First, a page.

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Trust - The Foundation of a High Performing Team

September 1, 2008 by Ruth Gmehlin, Partner, Trillium Teams Inc

Consider the example of a new product development project at your organization. In order to be able to make some critical decisions on how to proceed, insight is needed from various stakeholders. A group of cross functional managers is assembled, meetings are held, but no progress is made. After some time it becomes clear to everyone that there is animosity between some of the managers, simply put, a trust issue. The group cannot come to a consensus, has little confidence in each other and does not speak their minds - making these meetings a waste of time and energy. Clearly there is an economic cost, production cost, and efficiency cost associated with trust, or the lack thereof. As Stephen M.R. Covey states; trust always affects two outcomes, speed and cost. When trust is low, speed and efficiency decrease and costs go up. When trust is high, speed and efficiency increase and costs go down.

Defining Trust

Trust is viewed as something intangible and undecipherable, a concept that is nice to have, but too difficult to capture in metrics. Trust between team members, employees and managers, trust in the leadership and trust in the organization is important, but trust happens as a result of other variables such as strategy execution, communication, and business success. Or does it?

From an organizational perspective the skill to be able to establish, grow, extend and restore trust with all stakeholders (customers, suppliers, distributors, and investors) is critical. From an individual perspective, trust is part of the foundation of all high performing teams and by extension high performing organizations. Trust is at the heart of establishing team context, structure and process, leading to greater team effectiveness.

Is There Trust on Your Team?

A recent Watson Wyatt survey states that only 39% of employees trust their senior leaders. Is your organization perceived as trustworthy internally and are they aware of the cost of this lack of trust. There are indicators that trust may be an issue within your organization or on your team, and this may be a great opportunity to establish or restore trust. Some suggestions on how to address the trust question:

  • Ask - Look at any relationship you have at work and ask What is the trust level here? and What can we do to improve the trust level here?
  • Measurement tools - Employee surveys, 360s, organizational surveys. Companies ask their employees this simple question: Do you trust your boss?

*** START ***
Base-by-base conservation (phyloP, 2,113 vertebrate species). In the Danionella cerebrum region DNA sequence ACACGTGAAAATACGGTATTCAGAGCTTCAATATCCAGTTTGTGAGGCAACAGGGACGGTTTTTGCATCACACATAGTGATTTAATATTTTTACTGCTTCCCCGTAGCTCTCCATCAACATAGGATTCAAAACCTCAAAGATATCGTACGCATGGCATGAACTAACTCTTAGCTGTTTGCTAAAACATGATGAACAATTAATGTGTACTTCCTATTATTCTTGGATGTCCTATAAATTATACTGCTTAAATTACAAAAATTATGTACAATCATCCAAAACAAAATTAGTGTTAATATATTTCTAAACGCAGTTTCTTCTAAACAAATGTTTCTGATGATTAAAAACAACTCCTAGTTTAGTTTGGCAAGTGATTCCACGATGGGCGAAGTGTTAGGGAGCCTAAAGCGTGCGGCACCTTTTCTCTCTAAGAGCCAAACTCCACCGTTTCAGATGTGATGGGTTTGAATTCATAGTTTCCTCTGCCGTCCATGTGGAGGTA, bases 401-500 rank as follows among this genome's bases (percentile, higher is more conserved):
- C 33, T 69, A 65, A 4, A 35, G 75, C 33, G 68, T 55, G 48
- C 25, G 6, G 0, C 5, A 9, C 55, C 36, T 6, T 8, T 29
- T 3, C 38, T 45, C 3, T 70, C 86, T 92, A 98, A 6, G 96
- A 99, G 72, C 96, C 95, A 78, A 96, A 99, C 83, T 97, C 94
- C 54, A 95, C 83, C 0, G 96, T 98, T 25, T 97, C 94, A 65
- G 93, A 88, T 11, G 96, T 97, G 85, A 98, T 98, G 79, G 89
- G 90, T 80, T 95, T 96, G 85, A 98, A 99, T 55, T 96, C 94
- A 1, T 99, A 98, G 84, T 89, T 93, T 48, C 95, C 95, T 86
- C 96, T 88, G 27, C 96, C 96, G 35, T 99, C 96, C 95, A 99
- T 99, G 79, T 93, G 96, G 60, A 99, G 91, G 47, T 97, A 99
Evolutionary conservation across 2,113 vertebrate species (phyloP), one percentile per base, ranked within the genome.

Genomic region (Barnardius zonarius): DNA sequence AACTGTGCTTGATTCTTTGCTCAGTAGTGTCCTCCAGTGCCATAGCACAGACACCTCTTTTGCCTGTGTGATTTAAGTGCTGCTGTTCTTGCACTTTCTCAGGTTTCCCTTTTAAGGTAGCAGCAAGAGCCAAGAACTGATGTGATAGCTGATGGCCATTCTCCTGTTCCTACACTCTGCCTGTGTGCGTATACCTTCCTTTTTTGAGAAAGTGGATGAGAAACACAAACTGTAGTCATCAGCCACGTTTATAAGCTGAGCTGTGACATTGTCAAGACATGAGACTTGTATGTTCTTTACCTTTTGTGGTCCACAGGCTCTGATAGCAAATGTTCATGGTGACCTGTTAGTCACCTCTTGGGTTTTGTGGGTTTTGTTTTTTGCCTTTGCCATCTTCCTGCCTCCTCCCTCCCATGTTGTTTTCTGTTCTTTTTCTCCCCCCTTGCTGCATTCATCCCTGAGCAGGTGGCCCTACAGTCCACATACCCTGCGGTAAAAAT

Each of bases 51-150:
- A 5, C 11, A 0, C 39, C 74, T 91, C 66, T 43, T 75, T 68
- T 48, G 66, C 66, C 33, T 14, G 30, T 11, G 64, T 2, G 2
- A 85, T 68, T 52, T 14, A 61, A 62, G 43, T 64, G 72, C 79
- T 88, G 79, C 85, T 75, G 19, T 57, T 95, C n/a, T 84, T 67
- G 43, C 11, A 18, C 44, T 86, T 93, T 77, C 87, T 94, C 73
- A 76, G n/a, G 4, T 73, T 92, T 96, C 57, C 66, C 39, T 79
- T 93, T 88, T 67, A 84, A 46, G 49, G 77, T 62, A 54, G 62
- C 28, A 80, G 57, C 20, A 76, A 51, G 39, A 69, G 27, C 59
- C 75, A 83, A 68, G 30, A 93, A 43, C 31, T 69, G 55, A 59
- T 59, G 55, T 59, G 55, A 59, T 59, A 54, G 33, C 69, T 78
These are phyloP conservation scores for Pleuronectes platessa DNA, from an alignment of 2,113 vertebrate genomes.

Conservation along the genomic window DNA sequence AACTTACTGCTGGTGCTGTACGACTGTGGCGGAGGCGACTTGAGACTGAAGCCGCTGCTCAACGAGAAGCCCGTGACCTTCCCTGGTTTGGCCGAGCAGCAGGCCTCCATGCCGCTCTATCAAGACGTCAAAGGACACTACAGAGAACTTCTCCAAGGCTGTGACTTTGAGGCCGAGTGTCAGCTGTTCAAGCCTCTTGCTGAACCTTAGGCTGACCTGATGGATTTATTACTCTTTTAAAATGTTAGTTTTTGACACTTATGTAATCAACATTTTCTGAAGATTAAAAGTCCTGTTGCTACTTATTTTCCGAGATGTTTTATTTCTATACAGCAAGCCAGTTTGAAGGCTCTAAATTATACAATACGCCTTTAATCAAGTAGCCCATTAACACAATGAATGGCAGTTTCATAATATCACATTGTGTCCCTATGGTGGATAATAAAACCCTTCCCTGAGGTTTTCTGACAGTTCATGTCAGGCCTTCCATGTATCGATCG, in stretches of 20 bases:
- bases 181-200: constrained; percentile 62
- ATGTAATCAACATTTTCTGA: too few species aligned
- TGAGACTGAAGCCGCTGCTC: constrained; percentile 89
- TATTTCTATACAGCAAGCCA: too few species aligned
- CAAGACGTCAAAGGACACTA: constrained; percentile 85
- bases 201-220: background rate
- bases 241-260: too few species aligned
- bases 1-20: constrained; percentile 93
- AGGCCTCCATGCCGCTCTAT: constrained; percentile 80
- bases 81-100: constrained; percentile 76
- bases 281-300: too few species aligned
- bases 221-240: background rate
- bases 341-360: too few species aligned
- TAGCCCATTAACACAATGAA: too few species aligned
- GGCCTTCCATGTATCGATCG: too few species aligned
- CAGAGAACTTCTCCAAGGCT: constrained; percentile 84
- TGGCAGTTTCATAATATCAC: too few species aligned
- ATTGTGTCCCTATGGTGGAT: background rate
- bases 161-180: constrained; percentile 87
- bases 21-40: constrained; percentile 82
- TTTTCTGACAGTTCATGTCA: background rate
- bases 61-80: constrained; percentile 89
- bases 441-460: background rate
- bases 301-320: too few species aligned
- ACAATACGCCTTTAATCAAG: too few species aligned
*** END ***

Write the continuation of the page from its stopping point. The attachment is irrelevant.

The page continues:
• Facilitated Workshops - Having a neutral third party facilitate an open and honest team discussion is an effective way to ascertain how much trust exists on your staff and team.
The feedback when employees are asked these questions can be extraordinary, exposing all kinds of blind spots. People may not be aware there is no trust but wondering why decisions are taking so long to make, consensus is difficult to achieve, deadlines are missed and meetings are unproductive. Low trust impacts speed and cost in every dimension of the organization.

Trust is a Skill

The concept that trust is a skill, not just some intangible may be a surprise. Trust can be quantified and measured, it is possible to look at its components, understand the dimensions and the behaviours that build trust. It is possible to establish and grow trust in any relationship. On an individual level, whether we trust someone, how fast and how much is as much part of our behavioural profile, as our surroundings. What a team needs is a framework so they can think about trust, a language so they can talk about trust and a process so they can work on trust. Trust is the confidence people have in each other, and must be a combination of character and competence.

Steps to Establishing Trust

Trust as a combination of character and competence means that one cannot be severed from the other. The first step is to ensure we ourselves are trustworthy, our character, our behaviour, our language, our actions and the competency level we display at work; then to extend this trust and confidence outwards to our team members.

When trust is extended people will thrive. Consider the simple example of the overly distrustful and skeptical manager. There is evidence that this will affect the way she behaves towards her employees; small indicators such as less eye contact, less expressive language, closed body position and measured speech. The employee will pick up on that uncertainty and distance, making him a little less confident, a little less friendly and a little less certain of his competency. This in turn makes the manager doubtful about the character of the employee and competence, throwing the work relationship off course and diminishing trust.

There is a risk in trusting, but there is even more risk in not trusting. If you do not have the belief you can trust your team members, managers and employees, you will lose them, and bring in all kinds of new costs. Extending a level of trust to people until they prove themselves unworthy of that trust allows more possibility to happen.

What You Can Do

It is important to understand what you can do immediately to increase, grow and establish trust within your organization and team.

(1) Action item what you want to establish first, with a clear understanding of what it is that you can work on personally and immediately. Think about how you can become more trustworthy and how you can extend more trustworthiness to someone on your team; which behaviours of yours inspire trust and which do not.